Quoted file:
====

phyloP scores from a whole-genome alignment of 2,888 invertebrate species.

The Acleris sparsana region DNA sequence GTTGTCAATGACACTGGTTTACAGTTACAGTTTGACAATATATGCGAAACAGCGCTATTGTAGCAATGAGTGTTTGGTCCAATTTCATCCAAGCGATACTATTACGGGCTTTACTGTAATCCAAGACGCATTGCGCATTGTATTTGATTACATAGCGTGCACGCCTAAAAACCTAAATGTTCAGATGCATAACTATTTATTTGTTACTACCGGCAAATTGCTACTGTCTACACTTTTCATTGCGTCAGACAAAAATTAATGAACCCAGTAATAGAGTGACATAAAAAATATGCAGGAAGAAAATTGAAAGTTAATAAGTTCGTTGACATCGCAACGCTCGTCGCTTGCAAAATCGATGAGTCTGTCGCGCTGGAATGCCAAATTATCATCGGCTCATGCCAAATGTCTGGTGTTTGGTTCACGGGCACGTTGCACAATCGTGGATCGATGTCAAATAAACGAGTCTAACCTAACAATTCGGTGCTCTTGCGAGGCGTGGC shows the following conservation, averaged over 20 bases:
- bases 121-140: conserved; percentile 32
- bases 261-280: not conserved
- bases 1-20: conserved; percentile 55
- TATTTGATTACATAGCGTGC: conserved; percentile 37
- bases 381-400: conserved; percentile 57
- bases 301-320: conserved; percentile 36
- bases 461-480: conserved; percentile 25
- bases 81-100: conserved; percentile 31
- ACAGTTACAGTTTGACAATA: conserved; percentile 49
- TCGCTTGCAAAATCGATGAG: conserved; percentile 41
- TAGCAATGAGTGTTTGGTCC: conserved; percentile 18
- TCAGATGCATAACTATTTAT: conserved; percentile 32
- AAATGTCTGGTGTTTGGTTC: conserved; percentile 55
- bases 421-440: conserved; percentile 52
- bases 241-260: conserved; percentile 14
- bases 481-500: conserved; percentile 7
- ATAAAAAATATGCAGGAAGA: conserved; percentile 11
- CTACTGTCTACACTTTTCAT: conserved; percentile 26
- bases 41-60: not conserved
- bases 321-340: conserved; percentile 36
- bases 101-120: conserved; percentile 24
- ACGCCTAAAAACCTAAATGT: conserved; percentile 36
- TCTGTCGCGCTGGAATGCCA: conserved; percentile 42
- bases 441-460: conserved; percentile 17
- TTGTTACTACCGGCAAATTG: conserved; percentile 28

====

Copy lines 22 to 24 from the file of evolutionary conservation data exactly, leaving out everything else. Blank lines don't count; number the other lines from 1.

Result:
- bases 321-340: conserved; percentile 36
- bases 101-120: conserved; percentile 24
- ACGCCTAAAAACCTAAATGT: conserved; percentile 36